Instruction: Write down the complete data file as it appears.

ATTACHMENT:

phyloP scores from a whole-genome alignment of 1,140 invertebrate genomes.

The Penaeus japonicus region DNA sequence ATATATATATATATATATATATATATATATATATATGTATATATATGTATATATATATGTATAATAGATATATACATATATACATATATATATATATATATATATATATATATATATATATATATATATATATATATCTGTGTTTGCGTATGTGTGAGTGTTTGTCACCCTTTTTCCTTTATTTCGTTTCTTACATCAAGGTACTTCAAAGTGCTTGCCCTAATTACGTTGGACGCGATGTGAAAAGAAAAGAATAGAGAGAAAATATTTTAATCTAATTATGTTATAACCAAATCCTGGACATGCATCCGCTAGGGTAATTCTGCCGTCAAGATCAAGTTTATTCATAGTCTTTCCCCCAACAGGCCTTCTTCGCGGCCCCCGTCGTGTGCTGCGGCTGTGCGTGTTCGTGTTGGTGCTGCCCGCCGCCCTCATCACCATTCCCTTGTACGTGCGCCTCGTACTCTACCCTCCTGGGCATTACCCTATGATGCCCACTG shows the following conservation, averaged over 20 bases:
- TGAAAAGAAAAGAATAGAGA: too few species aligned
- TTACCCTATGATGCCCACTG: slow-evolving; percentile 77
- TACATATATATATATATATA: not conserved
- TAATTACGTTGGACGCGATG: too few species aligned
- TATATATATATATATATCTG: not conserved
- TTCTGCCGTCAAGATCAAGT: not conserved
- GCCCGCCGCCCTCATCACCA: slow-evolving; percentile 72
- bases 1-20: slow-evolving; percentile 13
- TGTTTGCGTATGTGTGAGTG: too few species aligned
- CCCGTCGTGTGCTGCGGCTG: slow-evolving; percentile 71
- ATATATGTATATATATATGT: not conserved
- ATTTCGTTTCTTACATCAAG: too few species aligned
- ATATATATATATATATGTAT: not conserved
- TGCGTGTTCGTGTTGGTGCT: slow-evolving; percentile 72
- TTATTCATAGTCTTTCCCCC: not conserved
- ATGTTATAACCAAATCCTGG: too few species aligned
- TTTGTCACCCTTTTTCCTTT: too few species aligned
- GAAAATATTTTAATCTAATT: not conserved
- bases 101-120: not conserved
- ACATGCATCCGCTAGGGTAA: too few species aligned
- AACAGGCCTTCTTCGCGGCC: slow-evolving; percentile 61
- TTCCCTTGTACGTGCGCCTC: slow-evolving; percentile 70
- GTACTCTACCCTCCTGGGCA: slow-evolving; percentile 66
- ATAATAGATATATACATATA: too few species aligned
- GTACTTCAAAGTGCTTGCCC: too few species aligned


phyloP scores from a whole-genome alignment of 1,140 invertebrate genomes.

The Penaeus japonicus region DNA sequence ATATATATATATATATATATATATATATATATATATGTATATATATGTATATATATATGTATAATAGATATATACATATATACATATATATATATATATATATATATATATATATATATATATATATATATATATATCTGTGTTTGCGTATGTGTGAGTGTTTGTCACCCTTTTTCCTTTATTTCGTTTCTTACATCAAGGTACTTCAAAGTGCTTGCCCTAATTACGTTGGACGCGATGTGAAAAGAAAAGAATAGAGAGAAAATATTTTAATCTAATTATGTTATAACCAAATCCTGGACATGCATCCGCTAGGGTAATTCTGCCGTCAAGATCAAGTTTATTCATAGTCTTTCCCCCAACAGGCCTTCTTCGCGGCCCCCGTCGTGTGCTGCGGCTGTGCGTGTTCGTGTTGGTGCTGCCCGCCGCCCTCATCACCATTCCCTTGTACGTGCGCCTCGTACTCTACCCTCCTGGGCATTACCCTATGATGCCCACTG shows the following conservation, averaged over 20 bases:
- TGAAAAGAAAAGAATAGAGA: too few species aligned
- TTACCCTATGATGCCCACTG: slow-evolving; percentile 77
- TACATATATATATATATATA: not conserved
- TAATTACGTTGGACGCGATG: too few species aligned
- TATATATATATATATATCTG: not conserved
- TTCTGCCGTCAAGATCAAGT: not conserved
- GCCCGCCGCCCTCATCACCA: slow-evolving; percentile 72
- bases 1-20: slow-evolving; percentile 13
- TGTTTGCGTATGTGTGAGTG: too few species aligned
- CCCGTCGTGTGCTGCGGCTG: slow-evolving; percentile 71
- ATATATGTATATATATATGT: not conserved
- ATTTCGTTTCTTACATCAAG: too few species aligned
- ATATATATATATATATGTAT: not conserved
- TGCGTGTTCGTGTTGGTGCT: slow-evolving; percentile 72
- TTATTCATAGTCTTTCCCCC: not conserved
- ATGTTATAACCAAATCCTGG: too few species aligned
- TTTGTCACCCTTTTTCCTTT: too few species aligned
- GAAAATATTTTAATCTAATT: not conserved
- bases 101-120: not conserved
- ACATGCATCCGCTAGGGTAA: too few species aligned
- AACAGGCCTTCTTCGCGGCC: slow-evolving; percentile 61
- TTCCCTTGTACGTGCGCCTC: slow-evolving; percentile 70
- GTACTCTACCCTCCTGGGCA: slow-evolving; percentile 66
- ATAATAGATATATACATATA: too few species aligned
- GTACTTCAAAGTGCTTGCCC: too few species aligned